DVD: Man in the Middle (1964)

March 8, 2019 | By

Film: Very Good

Transfer: Very Good

Extras: Standard

Label:  Twentieth Century-Fox

Region: 1 (NTSC)

Released:  April 24, 2007

Genre:  Drama

Synopsis: A former JAG goes against his superior and seeks to save the life of a possibly insane cold blooded killer in WWII India.

Special Features:  Theatrical Trailer.




A whydunnit transposed to a WWII military courtroom in India, this adaptation of Howard Fast’s novel deals with a U.S. lieutenant facing the death penalty after shooting a British colleague in cold blood. The Brits want justice, the Americans just want the killer to hang regardless if he’s insane, and both sides hope the case’s clean & simple nature will quell any friction between the two allies, and keep them focused on defeating fascism.

Robert Mitchum is Lt. Barney Adams, a one-time, one-case JAG who’s spent the rest of his military career in the combat field, and out of loyalty to family friend Gen. Kempton (a quietly snarling Barry Sullivan), flies in from Europe to ensure the case is handled professionally. The fact Lt. Winston (bellicose Keenan Wynn) shot a man in front of several witnesses should make it an easy case, but Adams isn’t one to bend the law for the sake of an imposed, unreasonable schedule, and after several meetings with his client, Adams realizes he might be insane, making the death penalty unethical.

The events within this 94 min. drama aren’t complex, but the superb cast elevates the already fine dialogue by Keith Waterhouse and Willis Hall, writers of the classics A Kind of Loving (1962) and Billy Liar (1963). Guy Hamilton’s direction is tight and shows he could handle his international cast and the courtroom drama just as slickly as the James Bond films Goldfinger (1964) and The Man with the Golden Gun (1974).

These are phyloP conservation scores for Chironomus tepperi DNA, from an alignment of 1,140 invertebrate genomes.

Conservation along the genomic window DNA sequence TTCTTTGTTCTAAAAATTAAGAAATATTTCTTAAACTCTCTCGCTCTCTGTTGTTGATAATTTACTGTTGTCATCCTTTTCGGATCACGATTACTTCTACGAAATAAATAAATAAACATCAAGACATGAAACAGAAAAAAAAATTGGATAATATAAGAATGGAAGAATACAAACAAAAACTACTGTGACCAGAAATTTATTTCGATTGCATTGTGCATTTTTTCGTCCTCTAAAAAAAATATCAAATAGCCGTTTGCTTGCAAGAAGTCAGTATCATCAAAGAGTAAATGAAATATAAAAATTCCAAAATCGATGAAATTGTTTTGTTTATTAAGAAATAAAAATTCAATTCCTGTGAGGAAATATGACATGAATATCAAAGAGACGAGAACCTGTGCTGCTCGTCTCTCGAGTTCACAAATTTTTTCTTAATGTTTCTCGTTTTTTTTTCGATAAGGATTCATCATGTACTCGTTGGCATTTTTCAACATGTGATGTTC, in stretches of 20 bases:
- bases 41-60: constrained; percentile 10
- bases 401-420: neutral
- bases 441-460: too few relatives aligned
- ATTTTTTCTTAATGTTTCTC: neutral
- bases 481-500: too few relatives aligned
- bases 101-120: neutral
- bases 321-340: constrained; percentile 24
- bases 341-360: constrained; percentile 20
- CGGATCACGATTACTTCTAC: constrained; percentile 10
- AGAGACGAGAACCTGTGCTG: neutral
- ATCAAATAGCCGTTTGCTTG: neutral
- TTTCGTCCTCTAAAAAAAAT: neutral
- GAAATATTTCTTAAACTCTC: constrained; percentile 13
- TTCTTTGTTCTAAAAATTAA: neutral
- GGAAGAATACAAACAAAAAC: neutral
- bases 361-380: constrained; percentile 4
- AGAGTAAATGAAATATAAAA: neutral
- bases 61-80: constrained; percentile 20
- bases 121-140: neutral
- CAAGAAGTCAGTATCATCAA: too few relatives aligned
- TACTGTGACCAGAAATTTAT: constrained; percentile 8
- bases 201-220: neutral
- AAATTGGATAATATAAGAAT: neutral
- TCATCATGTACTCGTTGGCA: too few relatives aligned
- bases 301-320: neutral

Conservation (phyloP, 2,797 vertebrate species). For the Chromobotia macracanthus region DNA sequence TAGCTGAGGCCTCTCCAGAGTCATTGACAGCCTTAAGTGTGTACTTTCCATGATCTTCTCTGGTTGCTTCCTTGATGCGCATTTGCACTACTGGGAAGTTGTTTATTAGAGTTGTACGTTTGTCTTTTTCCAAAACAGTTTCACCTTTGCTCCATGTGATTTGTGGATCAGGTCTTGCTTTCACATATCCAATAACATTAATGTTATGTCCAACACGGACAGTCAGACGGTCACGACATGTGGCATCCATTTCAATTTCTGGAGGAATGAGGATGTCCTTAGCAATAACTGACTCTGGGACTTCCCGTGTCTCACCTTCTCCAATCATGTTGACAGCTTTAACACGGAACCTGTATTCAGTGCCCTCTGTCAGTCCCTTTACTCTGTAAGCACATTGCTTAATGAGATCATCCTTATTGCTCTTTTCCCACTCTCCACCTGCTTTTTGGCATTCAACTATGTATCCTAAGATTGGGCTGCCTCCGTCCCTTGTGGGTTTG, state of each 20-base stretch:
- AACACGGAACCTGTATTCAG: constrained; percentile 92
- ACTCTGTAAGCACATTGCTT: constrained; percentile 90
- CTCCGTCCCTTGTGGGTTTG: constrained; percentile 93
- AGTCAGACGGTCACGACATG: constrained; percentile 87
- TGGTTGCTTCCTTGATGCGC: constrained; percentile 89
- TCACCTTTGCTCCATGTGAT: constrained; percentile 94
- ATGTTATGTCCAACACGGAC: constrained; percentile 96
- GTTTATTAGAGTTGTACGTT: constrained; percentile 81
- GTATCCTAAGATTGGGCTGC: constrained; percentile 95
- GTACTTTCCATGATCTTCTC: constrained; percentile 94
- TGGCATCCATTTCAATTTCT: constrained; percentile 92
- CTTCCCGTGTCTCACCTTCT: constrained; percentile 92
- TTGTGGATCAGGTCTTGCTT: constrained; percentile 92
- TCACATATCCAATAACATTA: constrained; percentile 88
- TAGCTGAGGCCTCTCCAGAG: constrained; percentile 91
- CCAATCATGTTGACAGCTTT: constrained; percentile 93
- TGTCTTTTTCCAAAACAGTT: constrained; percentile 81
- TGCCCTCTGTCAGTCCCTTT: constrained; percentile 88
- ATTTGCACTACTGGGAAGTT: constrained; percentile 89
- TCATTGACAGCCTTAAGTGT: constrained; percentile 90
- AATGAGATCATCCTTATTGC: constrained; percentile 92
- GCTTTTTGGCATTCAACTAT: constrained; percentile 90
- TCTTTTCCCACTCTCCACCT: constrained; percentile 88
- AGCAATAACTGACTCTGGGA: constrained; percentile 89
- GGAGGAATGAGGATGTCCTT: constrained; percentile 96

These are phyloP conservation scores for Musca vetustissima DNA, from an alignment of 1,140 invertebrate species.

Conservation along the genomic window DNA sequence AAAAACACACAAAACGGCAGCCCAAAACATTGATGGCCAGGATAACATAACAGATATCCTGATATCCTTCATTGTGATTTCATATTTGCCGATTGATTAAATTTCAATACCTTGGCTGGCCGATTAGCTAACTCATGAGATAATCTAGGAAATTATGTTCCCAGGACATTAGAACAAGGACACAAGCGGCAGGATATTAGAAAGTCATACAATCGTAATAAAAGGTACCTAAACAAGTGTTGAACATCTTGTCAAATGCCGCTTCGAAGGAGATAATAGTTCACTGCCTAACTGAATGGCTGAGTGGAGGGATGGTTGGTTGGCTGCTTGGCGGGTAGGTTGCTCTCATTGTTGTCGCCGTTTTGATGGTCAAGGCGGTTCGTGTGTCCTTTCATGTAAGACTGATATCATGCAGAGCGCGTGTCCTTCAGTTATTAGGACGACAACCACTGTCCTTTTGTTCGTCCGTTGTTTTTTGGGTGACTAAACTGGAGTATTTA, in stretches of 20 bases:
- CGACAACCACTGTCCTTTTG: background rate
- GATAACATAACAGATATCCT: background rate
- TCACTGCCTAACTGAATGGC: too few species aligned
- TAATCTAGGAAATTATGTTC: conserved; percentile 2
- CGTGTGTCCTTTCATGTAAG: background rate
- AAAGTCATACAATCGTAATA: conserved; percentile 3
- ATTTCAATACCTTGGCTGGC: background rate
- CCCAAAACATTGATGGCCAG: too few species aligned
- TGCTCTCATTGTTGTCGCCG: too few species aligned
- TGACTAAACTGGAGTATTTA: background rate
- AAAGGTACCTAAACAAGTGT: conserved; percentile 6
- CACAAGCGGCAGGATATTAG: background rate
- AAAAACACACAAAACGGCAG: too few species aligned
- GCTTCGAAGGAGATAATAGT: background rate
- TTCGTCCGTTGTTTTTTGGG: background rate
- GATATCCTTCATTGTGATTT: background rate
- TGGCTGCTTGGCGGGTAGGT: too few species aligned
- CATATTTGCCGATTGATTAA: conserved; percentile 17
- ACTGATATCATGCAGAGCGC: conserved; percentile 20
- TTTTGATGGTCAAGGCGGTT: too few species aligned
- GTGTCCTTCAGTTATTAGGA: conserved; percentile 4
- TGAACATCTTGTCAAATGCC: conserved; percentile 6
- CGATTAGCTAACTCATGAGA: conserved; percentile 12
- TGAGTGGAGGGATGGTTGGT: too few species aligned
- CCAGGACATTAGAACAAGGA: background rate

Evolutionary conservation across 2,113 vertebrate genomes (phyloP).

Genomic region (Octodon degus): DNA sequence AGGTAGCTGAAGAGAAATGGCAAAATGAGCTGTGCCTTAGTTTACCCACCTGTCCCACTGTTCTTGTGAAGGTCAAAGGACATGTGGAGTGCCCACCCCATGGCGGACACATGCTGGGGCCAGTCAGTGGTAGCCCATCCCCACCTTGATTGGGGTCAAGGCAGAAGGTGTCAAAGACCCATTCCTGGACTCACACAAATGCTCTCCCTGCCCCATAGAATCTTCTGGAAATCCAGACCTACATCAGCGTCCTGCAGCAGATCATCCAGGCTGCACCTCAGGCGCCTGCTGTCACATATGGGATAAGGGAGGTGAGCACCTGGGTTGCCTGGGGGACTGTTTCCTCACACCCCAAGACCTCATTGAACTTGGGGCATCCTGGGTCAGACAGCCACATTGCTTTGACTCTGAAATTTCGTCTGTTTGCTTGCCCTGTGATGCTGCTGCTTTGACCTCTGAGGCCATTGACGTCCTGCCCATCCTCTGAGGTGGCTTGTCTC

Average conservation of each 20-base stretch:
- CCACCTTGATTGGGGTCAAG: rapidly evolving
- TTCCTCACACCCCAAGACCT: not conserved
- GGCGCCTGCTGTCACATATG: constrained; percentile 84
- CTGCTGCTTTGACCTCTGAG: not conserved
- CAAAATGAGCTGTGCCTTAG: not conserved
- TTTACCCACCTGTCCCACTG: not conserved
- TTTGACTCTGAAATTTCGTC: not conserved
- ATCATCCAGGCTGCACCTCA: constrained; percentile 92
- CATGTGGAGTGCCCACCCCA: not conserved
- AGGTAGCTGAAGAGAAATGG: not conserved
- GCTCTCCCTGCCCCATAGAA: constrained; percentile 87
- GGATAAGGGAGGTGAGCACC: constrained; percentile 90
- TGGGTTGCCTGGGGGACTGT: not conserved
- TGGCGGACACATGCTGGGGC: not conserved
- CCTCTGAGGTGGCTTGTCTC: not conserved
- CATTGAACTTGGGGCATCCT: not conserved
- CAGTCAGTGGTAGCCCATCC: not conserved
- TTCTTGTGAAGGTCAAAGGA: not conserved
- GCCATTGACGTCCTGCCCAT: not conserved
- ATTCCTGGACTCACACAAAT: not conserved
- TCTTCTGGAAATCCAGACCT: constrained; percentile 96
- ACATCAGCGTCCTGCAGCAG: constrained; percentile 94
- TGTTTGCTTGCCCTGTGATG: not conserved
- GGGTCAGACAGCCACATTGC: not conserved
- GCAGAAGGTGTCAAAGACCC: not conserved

One suspects Mitchum knew he was surrounded by top British talent, and while underplaying Adams in his characteristic low key style, there’s never a doubt Adams will butt heads with brass because he refuses to let a hunch or a fuzzy clue go unnoticed – hence his bullheadedness in tracking down Maj. Kensington (Trevor Howard), an officer who has a good grasp of Winston’s dented, paranoid, psychological state, and the tensions that can render idling soldiers toasty between battles.

Alexander Knox (Wilson) is the sour-faced doctor who couldn’t care less about Winston’s life, Sam Wanamaker is the lone psychiatrist who holds key evidence, and Canada’s Al Waxman (The King of Kensington) is a lippy corporal who’s completely indifferent to the case.

The injection of a love interest is contrived, but half-Chinese-French Kate Davray (France Nuyen) does have a role in the drama, nudging Adams to look deeper, see through facades of indifferent officers, and she offers some lightness, especially in a beautifully written & performed semi-seduction in which she pokes fun at Adams’ persona of a stoic, reserved soldier. The brief banter between the ephemeral couple is smart-assed, yet captures the attraction which results in a (naturally) off-screen love scene.

The denouement and resolution aren’t especially novel – combative wordplay, attitude, and determination on Adams’ part ensures the verdict is right and just – and Indian characters are background material, except a token reporter in an otherwise monochromatic press scrum.

The B&W cinematography by Wilkie Cooper (Green for Danger, The 7th Voyage of Sinbad, First Men in the Moon) is stark, suiting the drenched exteriors and claustrophobic interiors, and although John Barry’s score is derived from a main theme by longtime vocal collaborator Lionel Bart, it’s a score that’s often at odds with the drama. Bart’s bristling march is tracked over inappropriate scenes and transitions, and with few exceptions, the intrusiveness of the music is worsened by horrible mixing. The shrillness is most evident when Bart’s theme clatters up, and a few bad sound edits are just as distracting, especially a quiet tete-a-tete exchange between Adams and Kensington at the latter’s base. (It’s possible these scenes were affected by lost or damaged frames during reel changes which Fox couldn’t fix or didn’t notice in the film to video transfer.)

Fox’s visual transfer is otherwise fine, and the disc lacks any meaty extras to contextualize the film in careers of prolific Mitchum, and several of its cast members who appeared in various classic dramas and war films for the studio.

Other films adapted from works by Howard Fast include Rachel and the Stranger (1948), Spartacus (1960), Cheyenne Autumn (1964), Sylvia (1965), Mirage (1965), Penelope (1966), and Jigsaw (1968).



© 2019 Mark R. Hasan





External References:
Editor’s BlogIMDB  —  Soundtrack Album — Composer Filmographies: John Barry / Lionel Bart
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Category: Blu-ray / DVD Film Review

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